- The Schuler Education Foundation said it will invest up to $500 million at top-tier liberal arts colleges to help them enroll more low-income and unauthorized immigrant students.
- The roughly 20-year-old foundation has already pledged tens of millions of dollars to five selective institutions: Bates, Carleton, Kenyon and Union colleges and Tufts University. Participating colleges will need to match the foundation's funding over five years.
- Colleges that work with the foundation need to meet all of their students' demonstrated financial need and be committed to raising the matching funds.
The Schuler Foundation has long focused on directly supporting students at liberal arts schools, but its new initiative homes in on institutions, said Jason Patenaude, its executive director.
The new program, called the Schuler Access Initiative, has been in the works for a couple of years, Patenaude said. The foundation wanted to assist institutions that demonstrate a commitment to low-income and underrepresented students by meeting all of their financial need. This has historically been calculated by subtracting a student's Expected Family Contribution from a school's cost of attendance.
The colleges selected may not have the funding to enroll more disadvantaged students, and as a result they have low percentages of students eligible for the federal Pell Grant, Patenaude said. The share of full-time, first-time undergraduates receiving Pell Grants at the five institutions ranged from 9% at Kenyon and Bates to 16% at Union, according to the most recent federal data.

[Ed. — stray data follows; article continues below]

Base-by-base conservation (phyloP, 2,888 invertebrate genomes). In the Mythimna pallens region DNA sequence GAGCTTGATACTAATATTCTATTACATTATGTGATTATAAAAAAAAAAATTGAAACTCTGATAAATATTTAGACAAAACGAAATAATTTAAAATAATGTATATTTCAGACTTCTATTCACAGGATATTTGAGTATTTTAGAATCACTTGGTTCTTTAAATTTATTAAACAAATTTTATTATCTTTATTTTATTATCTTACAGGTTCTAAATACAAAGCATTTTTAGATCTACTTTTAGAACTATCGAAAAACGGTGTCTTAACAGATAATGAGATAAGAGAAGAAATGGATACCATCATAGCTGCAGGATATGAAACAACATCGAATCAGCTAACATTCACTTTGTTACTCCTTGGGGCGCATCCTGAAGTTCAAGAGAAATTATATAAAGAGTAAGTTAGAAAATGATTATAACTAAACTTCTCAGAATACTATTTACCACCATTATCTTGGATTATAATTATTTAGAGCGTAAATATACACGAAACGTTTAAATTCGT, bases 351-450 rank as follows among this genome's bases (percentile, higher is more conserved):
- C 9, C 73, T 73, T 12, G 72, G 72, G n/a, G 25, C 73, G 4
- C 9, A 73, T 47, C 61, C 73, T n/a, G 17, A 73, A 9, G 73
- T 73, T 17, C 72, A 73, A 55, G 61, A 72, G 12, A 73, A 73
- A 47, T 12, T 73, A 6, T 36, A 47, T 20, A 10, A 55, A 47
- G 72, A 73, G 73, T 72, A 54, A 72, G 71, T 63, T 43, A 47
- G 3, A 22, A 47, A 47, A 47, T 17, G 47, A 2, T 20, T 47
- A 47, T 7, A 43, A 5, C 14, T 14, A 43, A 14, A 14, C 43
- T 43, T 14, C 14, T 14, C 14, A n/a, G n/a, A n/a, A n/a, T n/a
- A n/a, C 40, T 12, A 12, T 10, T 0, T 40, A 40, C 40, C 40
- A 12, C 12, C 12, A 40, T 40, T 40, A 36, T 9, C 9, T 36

Several higher education leaders pointed out on social media, however, that the money is benefitting wealthy institutions.
While Patenaude said the foundation wanted to concentrate on lower-endowment institutions, all of the colleges it picked are among those with the 250 largest endowments in the U.S., according to fiscal 2020 data from the National Association of College and University Business Officers and TIAA.
"Well-resourced institutions get more resources to help a few people. Please clap," one pundit wrote on Twitter.
Patenaude said the foundation wanted to hit a "sweet spot" and not cater to the most well-funded colleges, such as Harvard University, where the capital wouldn't make a difference. It also wanted the money to go to institutions that produce strong graduation rates for their Pell-eligible populations, those that would "adequately support" those students, he said.
The foundation will work with up to 20 to 25 colleges, depending on how much money each institution decides to draw from Schuler, he said.
Carleton, in Minnesota, intends to match a $50 million challenge grant from the foundation. Tufts, in Massachusetts, and Kenyon, in Ohio, each received a $25 million commitment.
And Bates, in Maine, raised $30 million of the $50 million it needs to match, even before announcing its grant this week.
Union will need to bring in $20 million, and it has already secured about $3 million from donors, said the college's president, David Harris. Its fundraising base, as well as students, employees and governing board are exhibiting "tremendous enthusiasm" for the project, he said.
Responding to criticism that the money is helping affluent institutions, Harris said that the college wants to extend its educational opportunities to all students, not just wealthy ones. And Union offers an excellent return on investment, he said.
The Schuler initiative was a "no brainer" for the school and aligned with its priorities, Harris said.
The foundation intends to announce its next round of partner institutions within the next three to six months, Patenaude said. He encouraged colleges to reach out to the foundation now if they meet the program's parameters.
The organization also wants to bring a researcher into the fold to study how the colleges are supporting underrepresented students during their academic careers and develop recommendations for the sector, he said.